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A Full Tank of Gas Movie Reviews A Full Tank of Gas Movie Reviews

A Collection of 1345 Movie Reviews Written by Richard Cross

Latest Movie Review: Interstellar (2014)

Interstellar (2014) Movie Review

Nolan seems to have decided that the key to grabbing an audience is to mystify and puzzle it, and then reveal an oblique resolution which invites endless discussion.   But whereas his Inception was a truly original concept, Interstellar comes across as a pale rehash of a certain Kubrick movie, with a wormhole near Saturn substituting for a monolith on the moon. (Read more)




2011-2014 Movie Reviews


2001 - 2010 Movie Reviews


The Imitation Game (2014) Movie Review Splice (2009) Movie Review

While there’s a strong suspicion that Moore uses artistic licence to create some dramatic situations that probably never occurred, The Imitation Game succeeds in finding suspense in situations that really shouldn’t possess any, and I guarantee that the Eureka moment in which Turing and his team finally make their breakthrough will raise the hairs on the arms of all but the most jaded of viewers. (Read more)

With Vincenzo Natali’s Splice, the Frankenstein legend is given a high-tech makeover, while thudding into every predictable plot-line you can think of.  We get two Frankensteins for our money here: genetic engineers Clive Nicoli and Elsa Kast. Elsa’s one of those independently-minded women which means that she’s a real pain in the backside who ignores other people’s opinions if they conflict with her own, and who, in real life, would be unable to maintain a relationship for more than three months with any man in possession of appendages that swing. (Read more)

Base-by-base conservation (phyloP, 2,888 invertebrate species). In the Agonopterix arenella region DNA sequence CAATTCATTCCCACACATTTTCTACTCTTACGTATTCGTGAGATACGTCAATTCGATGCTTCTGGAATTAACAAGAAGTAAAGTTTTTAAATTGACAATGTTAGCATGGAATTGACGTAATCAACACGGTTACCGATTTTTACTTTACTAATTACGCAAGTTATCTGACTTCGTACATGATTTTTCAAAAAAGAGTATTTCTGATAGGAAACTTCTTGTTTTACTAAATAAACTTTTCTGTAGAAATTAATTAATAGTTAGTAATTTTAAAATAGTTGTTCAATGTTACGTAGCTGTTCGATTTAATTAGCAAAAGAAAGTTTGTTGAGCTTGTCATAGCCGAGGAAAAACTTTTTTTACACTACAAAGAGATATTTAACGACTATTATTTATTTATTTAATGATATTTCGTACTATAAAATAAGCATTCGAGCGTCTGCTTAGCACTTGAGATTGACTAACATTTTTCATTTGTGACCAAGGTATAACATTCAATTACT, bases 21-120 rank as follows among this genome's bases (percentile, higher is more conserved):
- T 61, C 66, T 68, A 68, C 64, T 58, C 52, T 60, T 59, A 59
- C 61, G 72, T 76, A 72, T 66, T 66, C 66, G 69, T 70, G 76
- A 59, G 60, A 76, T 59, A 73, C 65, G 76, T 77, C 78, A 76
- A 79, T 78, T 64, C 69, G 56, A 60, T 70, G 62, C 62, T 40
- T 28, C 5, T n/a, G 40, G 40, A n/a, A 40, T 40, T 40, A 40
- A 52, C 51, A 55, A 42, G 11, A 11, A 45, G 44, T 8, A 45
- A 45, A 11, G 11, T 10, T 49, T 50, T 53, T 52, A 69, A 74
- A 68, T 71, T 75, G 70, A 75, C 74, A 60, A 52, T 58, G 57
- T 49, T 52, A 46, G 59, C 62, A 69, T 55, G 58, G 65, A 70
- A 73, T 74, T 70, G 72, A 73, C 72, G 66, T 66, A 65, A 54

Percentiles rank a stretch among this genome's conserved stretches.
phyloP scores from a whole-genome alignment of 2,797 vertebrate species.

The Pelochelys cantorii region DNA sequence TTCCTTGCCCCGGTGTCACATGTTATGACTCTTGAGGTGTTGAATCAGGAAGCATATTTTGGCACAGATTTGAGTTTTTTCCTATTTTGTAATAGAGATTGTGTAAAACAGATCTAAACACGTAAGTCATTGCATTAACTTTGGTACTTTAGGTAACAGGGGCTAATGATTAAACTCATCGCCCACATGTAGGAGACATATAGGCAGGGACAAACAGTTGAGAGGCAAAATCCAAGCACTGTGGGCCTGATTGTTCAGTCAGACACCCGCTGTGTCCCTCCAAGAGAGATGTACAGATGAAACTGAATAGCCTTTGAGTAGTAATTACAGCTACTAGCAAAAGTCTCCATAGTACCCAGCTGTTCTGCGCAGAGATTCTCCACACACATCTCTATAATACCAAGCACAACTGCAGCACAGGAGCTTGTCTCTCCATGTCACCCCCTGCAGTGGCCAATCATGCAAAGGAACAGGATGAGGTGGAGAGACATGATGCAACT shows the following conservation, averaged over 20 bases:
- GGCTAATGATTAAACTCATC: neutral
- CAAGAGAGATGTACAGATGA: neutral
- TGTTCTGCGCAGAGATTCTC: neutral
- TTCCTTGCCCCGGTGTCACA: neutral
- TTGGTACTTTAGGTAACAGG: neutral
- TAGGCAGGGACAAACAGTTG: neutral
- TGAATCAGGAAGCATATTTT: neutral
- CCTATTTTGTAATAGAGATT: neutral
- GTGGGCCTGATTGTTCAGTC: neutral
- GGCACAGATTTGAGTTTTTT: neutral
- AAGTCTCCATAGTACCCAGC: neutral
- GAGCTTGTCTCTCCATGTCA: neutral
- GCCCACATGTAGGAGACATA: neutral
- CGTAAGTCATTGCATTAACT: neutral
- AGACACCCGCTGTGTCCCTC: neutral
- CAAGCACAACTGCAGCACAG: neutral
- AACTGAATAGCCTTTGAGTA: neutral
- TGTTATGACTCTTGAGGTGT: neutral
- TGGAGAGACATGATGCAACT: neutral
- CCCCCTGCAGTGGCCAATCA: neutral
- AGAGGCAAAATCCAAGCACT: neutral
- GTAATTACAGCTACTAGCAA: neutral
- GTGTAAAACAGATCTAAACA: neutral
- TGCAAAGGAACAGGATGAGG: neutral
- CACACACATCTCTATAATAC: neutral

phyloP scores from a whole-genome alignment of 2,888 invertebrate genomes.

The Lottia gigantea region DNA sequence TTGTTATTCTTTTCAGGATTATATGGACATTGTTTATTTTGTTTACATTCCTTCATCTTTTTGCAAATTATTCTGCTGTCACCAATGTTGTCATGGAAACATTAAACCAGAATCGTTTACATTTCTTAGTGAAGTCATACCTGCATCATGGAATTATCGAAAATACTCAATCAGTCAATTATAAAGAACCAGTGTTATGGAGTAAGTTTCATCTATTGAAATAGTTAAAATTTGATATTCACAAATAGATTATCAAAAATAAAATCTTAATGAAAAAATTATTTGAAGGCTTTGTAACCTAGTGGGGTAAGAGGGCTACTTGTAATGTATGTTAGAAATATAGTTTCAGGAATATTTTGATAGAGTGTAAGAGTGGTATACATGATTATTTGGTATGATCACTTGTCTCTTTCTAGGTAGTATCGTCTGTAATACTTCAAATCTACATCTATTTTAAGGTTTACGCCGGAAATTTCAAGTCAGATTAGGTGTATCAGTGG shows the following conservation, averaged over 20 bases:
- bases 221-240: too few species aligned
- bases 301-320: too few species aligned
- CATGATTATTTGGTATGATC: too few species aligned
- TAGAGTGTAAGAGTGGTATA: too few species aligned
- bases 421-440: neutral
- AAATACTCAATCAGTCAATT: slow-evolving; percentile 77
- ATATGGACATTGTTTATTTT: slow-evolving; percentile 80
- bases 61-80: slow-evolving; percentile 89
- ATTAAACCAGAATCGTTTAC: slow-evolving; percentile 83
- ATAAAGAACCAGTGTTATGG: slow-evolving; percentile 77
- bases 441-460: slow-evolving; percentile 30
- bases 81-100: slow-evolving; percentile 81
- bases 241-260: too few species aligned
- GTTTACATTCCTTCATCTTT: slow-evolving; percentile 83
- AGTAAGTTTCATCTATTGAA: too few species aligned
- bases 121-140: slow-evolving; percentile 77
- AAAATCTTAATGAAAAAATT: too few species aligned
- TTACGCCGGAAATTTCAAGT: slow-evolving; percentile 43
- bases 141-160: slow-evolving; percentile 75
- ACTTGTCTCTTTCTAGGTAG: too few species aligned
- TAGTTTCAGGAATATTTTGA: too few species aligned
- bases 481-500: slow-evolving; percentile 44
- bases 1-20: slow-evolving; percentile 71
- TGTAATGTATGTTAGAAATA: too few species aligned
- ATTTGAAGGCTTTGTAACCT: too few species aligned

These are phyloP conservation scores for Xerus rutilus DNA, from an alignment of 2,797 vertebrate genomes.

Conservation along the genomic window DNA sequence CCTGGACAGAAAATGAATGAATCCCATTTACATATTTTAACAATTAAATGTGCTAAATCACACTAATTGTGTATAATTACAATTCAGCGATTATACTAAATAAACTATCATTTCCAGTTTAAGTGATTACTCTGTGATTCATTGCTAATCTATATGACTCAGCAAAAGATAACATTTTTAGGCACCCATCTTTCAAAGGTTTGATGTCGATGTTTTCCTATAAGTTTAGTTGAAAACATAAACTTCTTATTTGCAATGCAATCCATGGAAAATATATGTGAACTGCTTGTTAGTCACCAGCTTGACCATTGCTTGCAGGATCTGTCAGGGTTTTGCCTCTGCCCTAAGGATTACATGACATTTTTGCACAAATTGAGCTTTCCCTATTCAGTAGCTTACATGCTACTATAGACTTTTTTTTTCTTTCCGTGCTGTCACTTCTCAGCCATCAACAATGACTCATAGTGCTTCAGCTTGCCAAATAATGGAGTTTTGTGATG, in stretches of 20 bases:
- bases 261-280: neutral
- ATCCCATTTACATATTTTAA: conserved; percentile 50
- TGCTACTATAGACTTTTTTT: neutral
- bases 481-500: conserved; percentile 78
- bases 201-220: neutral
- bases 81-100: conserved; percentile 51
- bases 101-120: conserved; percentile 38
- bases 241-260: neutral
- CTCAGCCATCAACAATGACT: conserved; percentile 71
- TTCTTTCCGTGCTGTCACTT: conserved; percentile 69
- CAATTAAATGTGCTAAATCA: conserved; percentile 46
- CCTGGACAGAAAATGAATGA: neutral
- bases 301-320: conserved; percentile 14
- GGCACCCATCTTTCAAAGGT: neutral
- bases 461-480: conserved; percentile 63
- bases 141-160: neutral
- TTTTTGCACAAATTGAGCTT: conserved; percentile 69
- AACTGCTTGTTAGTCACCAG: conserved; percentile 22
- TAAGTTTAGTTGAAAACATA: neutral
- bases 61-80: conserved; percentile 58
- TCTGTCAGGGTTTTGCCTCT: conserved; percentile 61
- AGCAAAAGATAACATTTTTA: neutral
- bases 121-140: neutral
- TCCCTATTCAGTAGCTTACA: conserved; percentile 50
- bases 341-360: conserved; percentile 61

The Imitation Game (2014)

Splice (2009)



1991 - 2000 Movie Reviews

Things to Do in Denver… (1995)

1981 - 1990 Movie Reviews

From Beyond (1986)

Things to Do in Denver When You're Dead (1995) Movie Review From Beyond (1986) Movie Review

If ever there was an example of style over substance, Things to Do In Denver When You’re Dead was it.  The movie looks terrific, and the ridiculously handsome Mr. Garcia looks sleek and elegant as the meticulously garbed Jimmy the Saint.   Unfortunately, the story doesn’t really hold up under close scrutiny; screenwriter Scott Rosenberg seems incapable of allowing one character or incident to pass without attempting to inject each with some element of quirkiness. (Read more)

As Gordon has only a cartoonish story and strictly one-dimensional characters to deal with, he takes the sensible decision to focus the movie on the effects.   What makes movies like this so enjoyable is being able to appreciate all the effort that has gone into creating these illusions.  It’s ironic that since advances in technology have made it possible for a computer to create wholly convincing effects that are limited only by the programmers’ imaginations we seem to have grown increasingly indifferent to the fantastic creations they place on the screen. (Read more)



1971 - 1980 Movie Reviews

Motel Hell (1980)

1961 - 1970 Movie Reviews

Bonnie and Clyde (1967)

Motel Hell (1980) Movie Review Bonnie and Clyde (1967) Movie Review

Motel Hell creates the kind of scenario that could prove truly chilling if played straight from the viewpoint of a victim, but Connor and screenwriters Robert and Steven-Charles Jaffe play it largely for laughs.   Calhoun and Parsons’ character are semi-comical hayseeds, and their younger brother Bruce (Paul Linke) is a small-town cop only a step or two above the likes of Roscoe P. Coltrane.   There’s even a couple of swingers straight out of some bad sex comedy who provide some ‘light relief’ before being gassed and planted next to all of the Smith’s other victims. (Read more)

David Newman and Robert Benton’s original screenplay had Barrow enjoying a bizarre homosexual encounter with the couple’s sidekick, C. W. Moss (Michael J. Pollard).   Thankfully, this departure from the truth was deleted from the shooting script, but was replaced instead by Barrow’s problem making love to Bonnie, which was also fictionalised, and which was presumably included to offer some kind of explanation for why such a likeable man leads an irredeemable life of violent crime. (Read more)